Obama to Nominate Former P&G Exec to Lead Veterans Affairs

President Obama will announce this afternoon that he'll nominate the retired chairman, CEO and president of Procter & Gamble to fill the vacancy at the top of the Department of Veterans Affairs.

VA Secretary Eric Shinseki stepped down in the wake of the scandal over veterans allegedly dying on secret waitlists while waiting for care.

Robert McDonald, who retired from P&G a year ago, is a graduate of West Point and served as a captain in the Army for five years.

His political donations over the past year have all gone to Republicans: $1,000 each to Sen. Rob Portman (R-Ohio) and House Speaker John Boehner (R-Ohio), and $500 to Rep. Steve Daines (R-Mont.), who is challenging appointed Sen. John Walsh (D-Mont.) for the seat once held by Sen. Max Baucus (D-Mont.).

Senate Veterans Affairs Committee Chairman Bernie Sanders (I-Vt.) was noncommittal to McDonald on Sunday night as word of the nomination got out.

“The VA needs significantly improved transparency and accountability and it needs an increased number of doctors, nurses and other medical staff so that all eligible veterans get high-quality health care in a timely manner," Sanders said. "I look forward to meeting with Mr. McDonald next week in order to ascertain his views on these important issues.”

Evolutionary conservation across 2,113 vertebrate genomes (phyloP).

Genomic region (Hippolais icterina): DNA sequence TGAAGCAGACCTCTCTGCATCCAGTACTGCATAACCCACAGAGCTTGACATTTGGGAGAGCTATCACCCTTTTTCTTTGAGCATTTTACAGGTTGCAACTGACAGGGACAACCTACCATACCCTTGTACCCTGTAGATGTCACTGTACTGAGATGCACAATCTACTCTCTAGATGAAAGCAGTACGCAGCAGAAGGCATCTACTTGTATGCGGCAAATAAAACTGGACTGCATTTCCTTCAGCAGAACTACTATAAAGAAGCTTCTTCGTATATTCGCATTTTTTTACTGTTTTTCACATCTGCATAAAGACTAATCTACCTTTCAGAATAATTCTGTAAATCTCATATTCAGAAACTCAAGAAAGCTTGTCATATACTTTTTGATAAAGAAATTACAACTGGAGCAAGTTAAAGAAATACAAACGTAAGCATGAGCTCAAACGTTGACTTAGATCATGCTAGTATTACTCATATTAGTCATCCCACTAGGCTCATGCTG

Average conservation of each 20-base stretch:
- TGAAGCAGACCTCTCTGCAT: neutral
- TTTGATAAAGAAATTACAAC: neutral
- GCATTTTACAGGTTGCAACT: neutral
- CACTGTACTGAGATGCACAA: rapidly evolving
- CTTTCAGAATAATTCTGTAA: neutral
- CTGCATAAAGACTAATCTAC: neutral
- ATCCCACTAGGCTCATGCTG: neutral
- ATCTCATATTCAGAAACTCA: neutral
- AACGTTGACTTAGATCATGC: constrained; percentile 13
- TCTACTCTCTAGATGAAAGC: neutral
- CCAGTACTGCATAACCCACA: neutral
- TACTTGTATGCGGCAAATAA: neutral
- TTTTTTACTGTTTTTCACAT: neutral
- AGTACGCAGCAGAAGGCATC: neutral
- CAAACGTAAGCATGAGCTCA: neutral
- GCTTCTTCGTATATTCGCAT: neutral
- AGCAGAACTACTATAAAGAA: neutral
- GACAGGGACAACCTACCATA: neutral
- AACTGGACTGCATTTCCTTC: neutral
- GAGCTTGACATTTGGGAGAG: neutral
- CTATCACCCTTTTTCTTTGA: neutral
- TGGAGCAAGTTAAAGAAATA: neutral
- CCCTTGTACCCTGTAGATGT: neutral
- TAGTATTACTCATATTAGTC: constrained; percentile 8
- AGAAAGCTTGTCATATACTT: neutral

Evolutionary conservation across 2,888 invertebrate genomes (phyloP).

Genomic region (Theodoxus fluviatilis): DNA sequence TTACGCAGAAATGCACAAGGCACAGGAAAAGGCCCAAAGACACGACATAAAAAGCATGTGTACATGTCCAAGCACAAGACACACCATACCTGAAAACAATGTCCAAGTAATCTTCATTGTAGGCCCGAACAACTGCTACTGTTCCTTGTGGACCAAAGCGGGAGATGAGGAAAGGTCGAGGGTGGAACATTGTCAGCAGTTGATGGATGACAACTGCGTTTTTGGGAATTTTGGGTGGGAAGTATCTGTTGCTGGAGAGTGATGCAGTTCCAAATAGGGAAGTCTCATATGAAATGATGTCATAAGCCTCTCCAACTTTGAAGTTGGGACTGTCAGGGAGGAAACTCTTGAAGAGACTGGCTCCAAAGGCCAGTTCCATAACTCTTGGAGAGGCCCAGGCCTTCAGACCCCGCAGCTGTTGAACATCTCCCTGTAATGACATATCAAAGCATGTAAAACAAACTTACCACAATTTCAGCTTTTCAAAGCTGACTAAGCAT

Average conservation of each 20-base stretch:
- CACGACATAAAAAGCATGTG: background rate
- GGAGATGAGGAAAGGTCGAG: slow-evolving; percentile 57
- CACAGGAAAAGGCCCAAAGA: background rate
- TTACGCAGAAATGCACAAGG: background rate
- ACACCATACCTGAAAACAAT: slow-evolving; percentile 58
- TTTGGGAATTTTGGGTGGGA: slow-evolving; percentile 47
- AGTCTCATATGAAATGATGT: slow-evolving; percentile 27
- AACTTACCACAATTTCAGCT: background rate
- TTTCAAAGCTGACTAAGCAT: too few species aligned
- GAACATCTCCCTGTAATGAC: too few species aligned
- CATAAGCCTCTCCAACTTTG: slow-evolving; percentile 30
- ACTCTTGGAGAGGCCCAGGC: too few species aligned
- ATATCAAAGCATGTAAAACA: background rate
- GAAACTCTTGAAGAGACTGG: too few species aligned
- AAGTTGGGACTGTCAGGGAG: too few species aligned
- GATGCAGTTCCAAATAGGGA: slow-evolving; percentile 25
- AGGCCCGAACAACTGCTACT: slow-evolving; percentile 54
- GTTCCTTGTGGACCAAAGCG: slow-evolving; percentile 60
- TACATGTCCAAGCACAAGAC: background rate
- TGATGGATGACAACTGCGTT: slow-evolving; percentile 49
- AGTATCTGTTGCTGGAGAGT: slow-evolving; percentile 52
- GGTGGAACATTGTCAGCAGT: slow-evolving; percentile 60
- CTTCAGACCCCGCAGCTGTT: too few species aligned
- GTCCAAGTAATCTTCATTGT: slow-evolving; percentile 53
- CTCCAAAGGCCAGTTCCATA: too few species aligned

Sen. Richard Blumenthal (D-Conn.), who sits on the committee, said the panel "must ask tough questions to assure this nominee has the management experience and expertise necessary to drastically overhaul the VA."

"We  need to be fully satisfied that he'll vigorously demand and impose a new culture, with rigorous accountability, and first class services to veterans, our nation's heroes," Blumenthal said. "Our nation's veterans deserve no less – management that achieves reform and results.”

Boehner called McDonald "a good man, a veteran, and a strong leader with decades of experience in the private sector."

"With those traits, he's the kind of person who is capable of implementing the kind of dramatic systemic change that is badly needed and long overdue at the VA," Boehner added. "But the next VA secretary can only succeed in implementing that type of change if his boss, the president, first commits to doing whatever it takes to give our veterans the world class health care system they deserve by articulating a vision for sweeping reform."